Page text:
What do you see as the biggest opportunity and the biggest challenge for you as a youth worker in Jordan? What do you see as the biggest opportunity and challenge for the “future of work” in Jordan?
Maram Khalil: The biggest opportunity is the increasing number of jobs in the industry and society’s growing acceptance of women working in the tourism business. The challenge is because I am a female I always have to be stronger and better than my male friends in the kitchen. I always have to compete hard for promotions and to overcome “female” barriers. Our society does not favor females working with males in the same room. As a single female working in this department, it is even more difficult. I encourage every woman that loves cooking to join the Pathways to Professionalism program and eliminate this culture of shame. I can’t deny that it was tough for me at first, but over time I got used to it and I am very happy that I did it. Opportunities are bright for the future of cooking in Jordan. Good cooks make good food, which makes Jordan attractive in the eyes of tourists. Attracting more tourists to Jordan’s hotels and restaurants will result in a stronger economy. In addition, the expansion of new hotels and restaurants will provide good career and job opportunities for the youth of Jordan.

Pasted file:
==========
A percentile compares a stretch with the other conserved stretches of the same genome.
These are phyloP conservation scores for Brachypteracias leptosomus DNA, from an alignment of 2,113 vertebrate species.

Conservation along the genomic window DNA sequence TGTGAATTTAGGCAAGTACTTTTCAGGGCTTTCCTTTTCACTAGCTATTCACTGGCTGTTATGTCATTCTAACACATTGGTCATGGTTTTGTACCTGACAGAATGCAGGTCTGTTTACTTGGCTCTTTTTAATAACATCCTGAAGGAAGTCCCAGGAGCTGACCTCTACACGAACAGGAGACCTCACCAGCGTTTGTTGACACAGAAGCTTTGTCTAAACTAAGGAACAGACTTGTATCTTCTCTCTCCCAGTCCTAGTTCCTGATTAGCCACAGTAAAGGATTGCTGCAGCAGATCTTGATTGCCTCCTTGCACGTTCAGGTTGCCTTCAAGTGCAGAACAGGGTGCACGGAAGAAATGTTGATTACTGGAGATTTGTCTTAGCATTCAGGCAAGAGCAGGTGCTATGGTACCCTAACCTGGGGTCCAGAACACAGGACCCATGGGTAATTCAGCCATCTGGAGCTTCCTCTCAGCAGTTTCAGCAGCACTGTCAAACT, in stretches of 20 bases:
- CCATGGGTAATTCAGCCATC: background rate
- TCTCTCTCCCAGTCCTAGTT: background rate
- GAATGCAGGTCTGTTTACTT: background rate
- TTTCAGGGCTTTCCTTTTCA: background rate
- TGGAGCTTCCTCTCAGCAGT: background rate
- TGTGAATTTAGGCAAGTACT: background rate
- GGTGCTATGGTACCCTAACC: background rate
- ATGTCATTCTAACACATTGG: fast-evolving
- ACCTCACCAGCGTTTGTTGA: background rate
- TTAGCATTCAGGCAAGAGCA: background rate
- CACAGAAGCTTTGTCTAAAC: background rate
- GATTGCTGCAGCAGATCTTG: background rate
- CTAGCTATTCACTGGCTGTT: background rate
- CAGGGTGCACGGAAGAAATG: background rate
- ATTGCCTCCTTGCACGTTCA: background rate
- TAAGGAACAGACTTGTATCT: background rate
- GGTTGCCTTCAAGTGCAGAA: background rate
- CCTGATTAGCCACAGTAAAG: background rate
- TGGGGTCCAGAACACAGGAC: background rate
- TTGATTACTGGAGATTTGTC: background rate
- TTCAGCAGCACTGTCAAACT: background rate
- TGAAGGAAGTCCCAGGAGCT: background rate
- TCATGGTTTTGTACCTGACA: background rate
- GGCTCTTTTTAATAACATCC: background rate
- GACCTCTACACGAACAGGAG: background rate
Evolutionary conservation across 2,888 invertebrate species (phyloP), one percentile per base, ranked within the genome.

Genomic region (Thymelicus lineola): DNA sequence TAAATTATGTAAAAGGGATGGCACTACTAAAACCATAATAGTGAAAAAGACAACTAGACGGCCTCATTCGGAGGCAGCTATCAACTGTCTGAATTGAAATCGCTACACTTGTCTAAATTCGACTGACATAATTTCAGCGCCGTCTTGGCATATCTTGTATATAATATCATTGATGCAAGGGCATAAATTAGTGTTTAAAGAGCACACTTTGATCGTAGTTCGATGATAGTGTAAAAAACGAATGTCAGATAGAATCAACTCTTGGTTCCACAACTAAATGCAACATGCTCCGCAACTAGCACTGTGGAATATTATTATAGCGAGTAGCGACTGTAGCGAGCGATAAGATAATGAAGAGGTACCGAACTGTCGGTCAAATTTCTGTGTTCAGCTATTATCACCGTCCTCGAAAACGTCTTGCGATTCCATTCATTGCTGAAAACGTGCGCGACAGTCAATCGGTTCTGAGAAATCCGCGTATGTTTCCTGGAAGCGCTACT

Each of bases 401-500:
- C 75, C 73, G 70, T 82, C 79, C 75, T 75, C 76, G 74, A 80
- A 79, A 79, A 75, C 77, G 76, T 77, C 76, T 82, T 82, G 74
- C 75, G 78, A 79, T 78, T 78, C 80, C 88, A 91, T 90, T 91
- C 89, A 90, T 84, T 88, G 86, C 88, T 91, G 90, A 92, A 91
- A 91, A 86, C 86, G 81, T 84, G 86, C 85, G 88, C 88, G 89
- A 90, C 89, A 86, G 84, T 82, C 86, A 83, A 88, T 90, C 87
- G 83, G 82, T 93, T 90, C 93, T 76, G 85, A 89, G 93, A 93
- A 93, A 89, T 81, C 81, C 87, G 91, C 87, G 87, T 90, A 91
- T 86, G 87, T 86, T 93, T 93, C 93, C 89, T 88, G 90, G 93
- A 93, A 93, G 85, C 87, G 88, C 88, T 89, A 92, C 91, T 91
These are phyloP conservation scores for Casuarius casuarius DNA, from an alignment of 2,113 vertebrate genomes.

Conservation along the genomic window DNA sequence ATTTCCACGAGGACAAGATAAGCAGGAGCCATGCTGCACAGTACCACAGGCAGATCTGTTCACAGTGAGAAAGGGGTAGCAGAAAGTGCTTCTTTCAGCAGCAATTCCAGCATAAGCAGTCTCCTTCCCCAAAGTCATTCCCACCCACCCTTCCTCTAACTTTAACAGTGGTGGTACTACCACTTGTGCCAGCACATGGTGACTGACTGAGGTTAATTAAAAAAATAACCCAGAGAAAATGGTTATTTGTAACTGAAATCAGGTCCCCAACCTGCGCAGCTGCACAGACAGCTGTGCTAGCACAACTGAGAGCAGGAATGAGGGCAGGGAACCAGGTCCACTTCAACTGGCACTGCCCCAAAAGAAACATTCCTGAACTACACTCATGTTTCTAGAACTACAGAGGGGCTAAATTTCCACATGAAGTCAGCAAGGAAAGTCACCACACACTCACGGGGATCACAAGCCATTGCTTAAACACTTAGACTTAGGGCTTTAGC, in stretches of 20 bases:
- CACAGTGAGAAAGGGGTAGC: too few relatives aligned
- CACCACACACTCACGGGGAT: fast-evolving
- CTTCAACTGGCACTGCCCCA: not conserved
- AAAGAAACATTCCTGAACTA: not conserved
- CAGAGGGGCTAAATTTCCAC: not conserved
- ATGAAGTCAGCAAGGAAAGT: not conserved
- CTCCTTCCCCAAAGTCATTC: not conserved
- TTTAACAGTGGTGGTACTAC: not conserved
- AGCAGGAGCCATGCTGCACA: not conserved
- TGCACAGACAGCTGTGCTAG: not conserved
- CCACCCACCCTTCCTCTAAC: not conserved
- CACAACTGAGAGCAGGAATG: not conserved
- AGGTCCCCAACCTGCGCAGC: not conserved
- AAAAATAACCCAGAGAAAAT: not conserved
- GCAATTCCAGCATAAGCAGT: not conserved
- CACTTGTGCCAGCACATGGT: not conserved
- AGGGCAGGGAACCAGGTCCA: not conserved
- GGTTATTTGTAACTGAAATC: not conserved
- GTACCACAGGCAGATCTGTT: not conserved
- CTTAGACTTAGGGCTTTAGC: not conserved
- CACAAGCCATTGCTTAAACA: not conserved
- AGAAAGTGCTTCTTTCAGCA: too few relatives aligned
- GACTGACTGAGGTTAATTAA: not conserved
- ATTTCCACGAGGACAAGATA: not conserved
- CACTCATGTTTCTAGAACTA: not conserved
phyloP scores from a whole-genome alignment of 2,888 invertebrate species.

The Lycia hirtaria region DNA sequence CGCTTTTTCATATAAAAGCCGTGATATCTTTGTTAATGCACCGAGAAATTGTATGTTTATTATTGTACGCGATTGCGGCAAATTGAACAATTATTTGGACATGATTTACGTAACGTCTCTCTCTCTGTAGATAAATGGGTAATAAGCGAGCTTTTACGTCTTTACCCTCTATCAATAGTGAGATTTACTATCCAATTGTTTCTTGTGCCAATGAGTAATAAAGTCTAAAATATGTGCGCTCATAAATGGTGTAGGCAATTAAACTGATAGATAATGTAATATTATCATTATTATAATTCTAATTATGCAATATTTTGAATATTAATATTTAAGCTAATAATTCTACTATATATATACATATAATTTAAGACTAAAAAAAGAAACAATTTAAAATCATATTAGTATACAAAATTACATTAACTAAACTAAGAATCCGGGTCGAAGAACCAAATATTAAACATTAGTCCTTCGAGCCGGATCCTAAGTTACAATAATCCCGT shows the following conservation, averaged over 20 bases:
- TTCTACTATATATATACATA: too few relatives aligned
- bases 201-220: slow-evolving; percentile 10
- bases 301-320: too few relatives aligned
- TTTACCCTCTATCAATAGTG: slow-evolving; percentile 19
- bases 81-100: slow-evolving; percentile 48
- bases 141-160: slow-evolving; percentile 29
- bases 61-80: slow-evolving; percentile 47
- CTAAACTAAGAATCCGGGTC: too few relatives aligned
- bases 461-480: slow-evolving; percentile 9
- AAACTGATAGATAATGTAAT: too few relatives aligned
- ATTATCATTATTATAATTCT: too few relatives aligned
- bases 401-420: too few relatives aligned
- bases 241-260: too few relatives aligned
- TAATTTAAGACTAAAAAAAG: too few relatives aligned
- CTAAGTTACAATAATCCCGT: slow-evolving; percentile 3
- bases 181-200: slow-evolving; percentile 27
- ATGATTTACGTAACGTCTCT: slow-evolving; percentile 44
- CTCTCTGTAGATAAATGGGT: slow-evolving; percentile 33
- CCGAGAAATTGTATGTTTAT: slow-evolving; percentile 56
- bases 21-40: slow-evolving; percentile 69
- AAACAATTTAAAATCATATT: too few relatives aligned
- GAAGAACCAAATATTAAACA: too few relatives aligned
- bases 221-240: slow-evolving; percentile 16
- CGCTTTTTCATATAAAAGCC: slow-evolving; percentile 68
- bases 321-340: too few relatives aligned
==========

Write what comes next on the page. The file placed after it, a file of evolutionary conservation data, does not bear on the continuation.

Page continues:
Al’a Ghazi Hussain Essa: The biggest challenge is the high cost of taking courses or training at formal institutions in Jordan. There are not enough culinary institutes or universities offering education or training that is affordable. Young people, such as myself, who come from large families cannot draw on family funds to enter higher education or training institutions. We are obliged to take up employment to support our own education. The Pathways scheme allows us to earn a salary, train on the job, and graduate with a formal, nationally approved certification. The number of excellent five-star hotels are increasing in Jordan, so opportunities to expand my experience and career are expanding. The challenge is gaining new qualifications and continuing to learn new skills. There are a lot of new hotels opening in Jordan which opens a lot of opportunities for young professionals like me and creates a need for people to work in this industry.